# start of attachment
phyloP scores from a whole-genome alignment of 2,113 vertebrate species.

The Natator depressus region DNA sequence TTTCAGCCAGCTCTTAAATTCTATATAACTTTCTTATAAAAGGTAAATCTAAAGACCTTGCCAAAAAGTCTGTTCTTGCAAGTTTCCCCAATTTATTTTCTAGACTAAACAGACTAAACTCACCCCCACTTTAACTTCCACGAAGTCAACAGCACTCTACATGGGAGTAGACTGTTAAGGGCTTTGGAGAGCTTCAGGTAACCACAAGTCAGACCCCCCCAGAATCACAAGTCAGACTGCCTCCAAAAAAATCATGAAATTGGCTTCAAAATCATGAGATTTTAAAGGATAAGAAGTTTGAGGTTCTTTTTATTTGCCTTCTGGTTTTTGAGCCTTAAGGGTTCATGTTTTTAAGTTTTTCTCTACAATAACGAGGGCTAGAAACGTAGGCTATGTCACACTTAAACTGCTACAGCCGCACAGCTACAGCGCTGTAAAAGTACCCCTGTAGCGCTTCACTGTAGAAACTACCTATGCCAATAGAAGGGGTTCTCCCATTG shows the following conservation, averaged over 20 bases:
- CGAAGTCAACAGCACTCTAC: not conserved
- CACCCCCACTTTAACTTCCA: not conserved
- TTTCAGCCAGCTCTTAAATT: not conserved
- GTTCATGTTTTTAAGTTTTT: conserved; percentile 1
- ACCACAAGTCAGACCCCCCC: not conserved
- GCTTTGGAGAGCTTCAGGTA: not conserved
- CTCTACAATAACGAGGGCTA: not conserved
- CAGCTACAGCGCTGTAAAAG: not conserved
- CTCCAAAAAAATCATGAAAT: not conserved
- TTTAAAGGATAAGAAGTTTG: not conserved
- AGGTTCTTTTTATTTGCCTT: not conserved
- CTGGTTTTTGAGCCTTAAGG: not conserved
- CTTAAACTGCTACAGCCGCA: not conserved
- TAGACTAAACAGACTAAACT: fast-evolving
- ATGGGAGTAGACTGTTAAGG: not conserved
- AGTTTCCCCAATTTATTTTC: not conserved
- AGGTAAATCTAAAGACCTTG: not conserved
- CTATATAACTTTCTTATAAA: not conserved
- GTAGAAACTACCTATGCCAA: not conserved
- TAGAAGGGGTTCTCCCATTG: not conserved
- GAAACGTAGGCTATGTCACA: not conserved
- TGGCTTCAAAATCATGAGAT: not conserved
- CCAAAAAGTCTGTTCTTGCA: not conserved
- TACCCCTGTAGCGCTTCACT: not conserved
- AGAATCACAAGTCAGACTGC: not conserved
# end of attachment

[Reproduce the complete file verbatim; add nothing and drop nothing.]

phyloP scores from a whole-genome alignment of 2,113 vertebrate species.

The Natator depressus region DNA sequence TTTCAGCCAGCTCTTAAATTCTATATAACTTTCTTATAAAAGGTAAATCTAAAGACCTTGCCAAAAAGTCTGTTCTTGCAAGTTTCCCCAATTTATTTTCTAGACTAAACAGACTAAACTCACCCCCACTTTAACTTCCACGAAGTCAACAGCACTCTACATGGGAGTAGACTGTTAAGGGCTTTGGAGAGCTTCAGGTAACCACAAGTCAGACCCCCCCAGAATCACAAGTCAGACTGCCTCCAAAAAAATCATGAAATTGGCTTCAAAATCATGAGATTTTAAAGGATAAGAAGTTTGAGGTTCTTTTTATTTGCCTTCTGGTTTTTGAGCCTTAAGGGTTCATGTTTTTAAGTTTTTCTCTACAATAACGAGGGCTAGAAACGTAGGCTATGTCACACTTAAACTGCTACAGCCGCACAGCTACAGCGCTGTAAAAGTACCCCTGTAGCGCTTCACTGTAGAAACTACCTATGCCAATAGAAGGGGTTCTCCCATTG shows the following conservation, averaged over 20 bases:
- CGAAGTCAACAGCACTCTAC: not conserved
- CACCCCCACTTTAACTTCCA: not conserved
- TTTCAGCCAGCTCTTAAATT: not conserved
- GTTCATGTTTTTAAGTTTTT: conserved; percentile 1
- ACCACAAGTCAGACCCCCCC: not conserved
- GCTTTGGAGAGCTTCAGGTA: not conserved
- CTCTACAATAACGAGGGCTA: not conserved
- CAGCTACAGCGCTGTAAAAG: not conserved
- CTCCAAAAAAATCATGAAAT: not conserved
- TTTAAAGGATAAGAAGTTTG: not conserved
- AGGTTCTTTTTATTTGCCTT: not conserved
- CTGGTTTTTGAGCCTTAAGG: not conserved
- CTTAAACTGCTACAGCCGCA: not conserved
- TAGACTAAACAGACTAAACT: fast-evolving
- ATGGGAGTAGACTGTTAAGG: not conserved
- AGTTTCCCCAATTTATTTTC: not conserved
- AGGTAAATCTAAAGACCTTG: not conserved
- CTATATAACTTTCTTATAAA: not conserved
- GTAGAAACTACCTATGCCAA: not conserved
- TAGAAGGGGTTCTCCCATTG: not conserved
- GAAACGTAGGCTATGTCACA: not conserved
- TGGCTTCAAAATCATGAGAT: not conserved
- CCAAAAAGTCTGTTCTTGCA: not conserved
- TACCCCTGTAGCGCTTCACT: not conserved
- AGAATCACAAGTCAGACTGC: not conserved